The world as seen through the clarifying lens of the 9th Edition of the Encyclopaedia Britannica (1875-1889).

Monday, 15 September 2008

29. The Royal Mint and Mr Darlington's rock drill


Today I find myself wondering : Did the proximity of the articles MINING and MINT, in the 16th volume of the ninth edition of Encyclopaedia Britannica, ever inspire in some hubristic, would-be Moriarty, dreams of what would surely be remembered as the most audacious criminal enterprise in history?

3 comments:

georgyriecke said...

'The Audacious Mr Darlington' - coming to theatres this autumn. The story of the cad who could - and did.

One also wonders whether Jacob Epstein ever saw the second illustration. His skinny horse-faced robot and Darlington's sharp suited inventor seem equally unlikely candidates to be manning such a heavy piece of machinery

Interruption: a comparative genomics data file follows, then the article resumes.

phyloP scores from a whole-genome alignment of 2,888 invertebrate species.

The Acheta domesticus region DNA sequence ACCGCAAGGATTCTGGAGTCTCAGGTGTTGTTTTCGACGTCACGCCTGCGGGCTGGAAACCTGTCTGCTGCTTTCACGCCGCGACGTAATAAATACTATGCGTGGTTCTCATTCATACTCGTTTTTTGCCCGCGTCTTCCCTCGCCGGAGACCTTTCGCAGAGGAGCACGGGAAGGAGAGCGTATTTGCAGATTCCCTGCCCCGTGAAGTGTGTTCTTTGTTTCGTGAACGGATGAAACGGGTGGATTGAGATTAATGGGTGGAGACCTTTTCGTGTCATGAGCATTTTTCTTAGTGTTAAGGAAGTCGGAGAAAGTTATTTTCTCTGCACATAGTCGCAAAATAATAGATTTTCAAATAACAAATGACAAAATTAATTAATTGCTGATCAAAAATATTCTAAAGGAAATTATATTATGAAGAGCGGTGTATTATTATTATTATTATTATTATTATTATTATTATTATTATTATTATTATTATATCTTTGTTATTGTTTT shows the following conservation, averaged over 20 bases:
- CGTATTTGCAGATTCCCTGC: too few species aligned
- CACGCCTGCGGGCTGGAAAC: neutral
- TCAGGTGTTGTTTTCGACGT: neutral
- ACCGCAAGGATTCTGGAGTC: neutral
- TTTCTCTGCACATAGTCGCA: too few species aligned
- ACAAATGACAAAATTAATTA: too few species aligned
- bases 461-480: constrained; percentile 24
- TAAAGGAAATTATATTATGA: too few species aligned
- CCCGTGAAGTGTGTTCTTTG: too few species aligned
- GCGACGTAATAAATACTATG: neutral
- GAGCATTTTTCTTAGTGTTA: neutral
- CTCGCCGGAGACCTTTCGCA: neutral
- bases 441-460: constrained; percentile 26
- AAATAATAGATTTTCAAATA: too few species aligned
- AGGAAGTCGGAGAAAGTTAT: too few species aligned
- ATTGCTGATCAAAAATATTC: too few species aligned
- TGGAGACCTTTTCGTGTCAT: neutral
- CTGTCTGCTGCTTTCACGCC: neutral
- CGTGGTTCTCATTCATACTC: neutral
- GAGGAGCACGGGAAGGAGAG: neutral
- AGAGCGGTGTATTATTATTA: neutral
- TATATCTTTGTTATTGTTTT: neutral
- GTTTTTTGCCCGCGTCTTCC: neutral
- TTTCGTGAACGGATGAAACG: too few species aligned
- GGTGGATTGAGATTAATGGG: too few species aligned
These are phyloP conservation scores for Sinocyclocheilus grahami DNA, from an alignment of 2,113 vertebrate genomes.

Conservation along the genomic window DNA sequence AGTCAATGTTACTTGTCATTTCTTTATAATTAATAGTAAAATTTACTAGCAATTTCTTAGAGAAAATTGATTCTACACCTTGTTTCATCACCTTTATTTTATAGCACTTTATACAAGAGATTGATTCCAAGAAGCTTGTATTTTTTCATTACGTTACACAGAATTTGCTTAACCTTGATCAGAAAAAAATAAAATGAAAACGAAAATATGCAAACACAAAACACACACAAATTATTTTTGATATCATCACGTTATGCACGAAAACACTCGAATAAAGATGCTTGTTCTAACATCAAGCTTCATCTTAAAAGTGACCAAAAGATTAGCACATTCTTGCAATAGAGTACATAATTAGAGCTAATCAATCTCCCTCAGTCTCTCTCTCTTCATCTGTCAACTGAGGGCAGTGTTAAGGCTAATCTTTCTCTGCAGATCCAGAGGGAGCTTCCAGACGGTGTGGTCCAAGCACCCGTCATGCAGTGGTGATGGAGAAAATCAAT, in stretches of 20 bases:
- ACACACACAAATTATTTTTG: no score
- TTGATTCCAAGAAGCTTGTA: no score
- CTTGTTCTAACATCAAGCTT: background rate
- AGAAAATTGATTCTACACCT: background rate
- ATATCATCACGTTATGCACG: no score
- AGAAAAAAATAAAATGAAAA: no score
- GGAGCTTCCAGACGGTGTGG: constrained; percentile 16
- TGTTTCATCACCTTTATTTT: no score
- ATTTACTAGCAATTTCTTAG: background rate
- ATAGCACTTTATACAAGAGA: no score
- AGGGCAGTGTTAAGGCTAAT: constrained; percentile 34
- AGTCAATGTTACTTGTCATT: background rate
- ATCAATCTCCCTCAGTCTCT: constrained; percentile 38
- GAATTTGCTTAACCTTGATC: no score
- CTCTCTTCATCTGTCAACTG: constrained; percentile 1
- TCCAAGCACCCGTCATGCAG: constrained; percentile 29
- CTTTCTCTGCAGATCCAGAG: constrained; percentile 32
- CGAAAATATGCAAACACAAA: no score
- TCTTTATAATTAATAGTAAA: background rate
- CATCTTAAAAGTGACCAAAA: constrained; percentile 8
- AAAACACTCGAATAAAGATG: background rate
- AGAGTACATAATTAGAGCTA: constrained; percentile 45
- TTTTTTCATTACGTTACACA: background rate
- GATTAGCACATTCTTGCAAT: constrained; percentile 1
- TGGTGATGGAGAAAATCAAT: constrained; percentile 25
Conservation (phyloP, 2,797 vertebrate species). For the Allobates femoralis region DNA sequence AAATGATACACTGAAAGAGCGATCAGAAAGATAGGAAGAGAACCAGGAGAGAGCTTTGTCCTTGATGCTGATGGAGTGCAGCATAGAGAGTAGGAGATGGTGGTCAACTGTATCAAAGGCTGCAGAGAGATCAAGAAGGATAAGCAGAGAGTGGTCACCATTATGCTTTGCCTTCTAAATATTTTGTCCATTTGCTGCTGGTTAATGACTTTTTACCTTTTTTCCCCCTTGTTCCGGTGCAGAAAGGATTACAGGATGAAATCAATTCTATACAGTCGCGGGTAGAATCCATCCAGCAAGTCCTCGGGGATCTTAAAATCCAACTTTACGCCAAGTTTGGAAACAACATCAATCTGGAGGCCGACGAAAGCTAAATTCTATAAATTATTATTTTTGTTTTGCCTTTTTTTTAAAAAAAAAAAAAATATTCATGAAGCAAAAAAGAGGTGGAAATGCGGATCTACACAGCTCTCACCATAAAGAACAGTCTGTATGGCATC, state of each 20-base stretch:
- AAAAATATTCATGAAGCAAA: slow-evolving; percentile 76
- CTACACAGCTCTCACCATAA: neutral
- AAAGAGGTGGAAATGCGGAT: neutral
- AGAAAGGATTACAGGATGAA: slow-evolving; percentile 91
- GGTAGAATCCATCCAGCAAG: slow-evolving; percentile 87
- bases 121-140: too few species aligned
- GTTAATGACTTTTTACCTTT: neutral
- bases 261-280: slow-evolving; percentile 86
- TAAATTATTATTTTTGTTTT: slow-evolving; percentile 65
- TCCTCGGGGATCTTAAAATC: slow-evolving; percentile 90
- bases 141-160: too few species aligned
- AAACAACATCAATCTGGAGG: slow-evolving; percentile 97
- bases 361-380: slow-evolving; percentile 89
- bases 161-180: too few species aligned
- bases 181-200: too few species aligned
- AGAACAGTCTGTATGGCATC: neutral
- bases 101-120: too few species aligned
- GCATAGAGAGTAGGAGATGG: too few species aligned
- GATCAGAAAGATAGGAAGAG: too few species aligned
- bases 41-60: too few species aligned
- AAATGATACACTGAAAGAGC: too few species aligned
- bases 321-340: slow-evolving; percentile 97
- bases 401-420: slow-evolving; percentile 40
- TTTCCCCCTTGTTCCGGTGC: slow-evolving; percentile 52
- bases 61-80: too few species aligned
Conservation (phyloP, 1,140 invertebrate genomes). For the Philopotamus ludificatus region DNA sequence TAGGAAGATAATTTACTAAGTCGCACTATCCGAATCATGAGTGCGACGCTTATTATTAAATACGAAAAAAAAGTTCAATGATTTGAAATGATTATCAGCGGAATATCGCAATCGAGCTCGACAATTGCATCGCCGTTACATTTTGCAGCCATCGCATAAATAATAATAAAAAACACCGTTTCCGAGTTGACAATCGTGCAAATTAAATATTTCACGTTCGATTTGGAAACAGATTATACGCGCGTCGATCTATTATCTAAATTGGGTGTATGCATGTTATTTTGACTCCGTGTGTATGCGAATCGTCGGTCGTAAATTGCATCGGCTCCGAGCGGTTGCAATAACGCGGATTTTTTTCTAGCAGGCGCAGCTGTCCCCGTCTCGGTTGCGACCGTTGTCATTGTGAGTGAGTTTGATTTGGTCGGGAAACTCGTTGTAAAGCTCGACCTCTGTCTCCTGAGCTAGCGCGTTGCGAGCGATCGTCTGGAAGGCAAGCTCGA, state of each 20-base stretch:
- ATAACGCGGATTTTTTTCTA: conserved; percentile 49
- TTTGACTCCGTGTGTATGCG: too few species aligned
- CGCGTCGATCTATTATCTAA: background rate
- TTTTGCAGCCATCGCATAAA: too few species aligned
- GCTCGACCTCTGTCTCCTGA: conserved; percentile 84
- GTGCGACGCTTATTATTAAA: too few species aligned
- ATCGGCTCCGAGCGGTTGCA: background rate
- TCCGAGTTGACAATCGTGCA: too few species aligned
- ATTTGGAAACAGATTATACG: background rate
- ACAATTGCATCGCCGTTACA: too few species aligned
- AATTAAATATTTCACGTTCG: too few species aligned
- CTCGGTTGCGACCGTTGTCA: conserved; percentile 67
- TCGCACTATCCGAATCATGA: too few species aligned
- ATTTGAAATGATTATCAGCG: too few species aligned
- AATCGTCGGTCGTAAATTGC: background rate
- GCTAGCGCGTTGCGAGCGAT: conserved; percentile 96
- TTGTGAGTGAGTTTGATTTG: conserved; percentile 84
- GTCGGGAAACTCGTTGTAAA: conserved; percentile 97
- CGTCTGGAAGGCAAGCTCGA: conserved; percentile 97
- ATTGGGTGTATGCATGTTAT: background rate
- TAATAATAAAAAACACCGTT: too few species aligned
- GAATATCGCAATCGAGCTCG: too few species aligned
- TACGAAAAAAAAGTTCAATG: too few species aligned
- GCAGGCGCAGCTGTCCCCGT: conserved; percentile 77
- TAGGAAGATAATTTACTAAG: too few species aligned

John Barleycorn said...

I find myself wondering whether the Britannica illustration is not, in fact, evidence that the whole business of mining in the 19th century was far more gentlemanly and elegant than historians have previously supposed. After a few leisurely hours at the rock face, I picture our dapper labouring gent making his way, with a jaunty spring in his step, and a tip of his hat to his colleagues, to a Morris-papered subterranean tea house, where he sips Oolong from bone china and reads a glowing review of Mr Henry Irving's Hamlet in The Times.

Adam James Nall said...

What a marvellous blog. I do hope the entry did inspire the occasional victorian digging party!

Yours,

AJN
http://adamjamesnall.blogspot.com/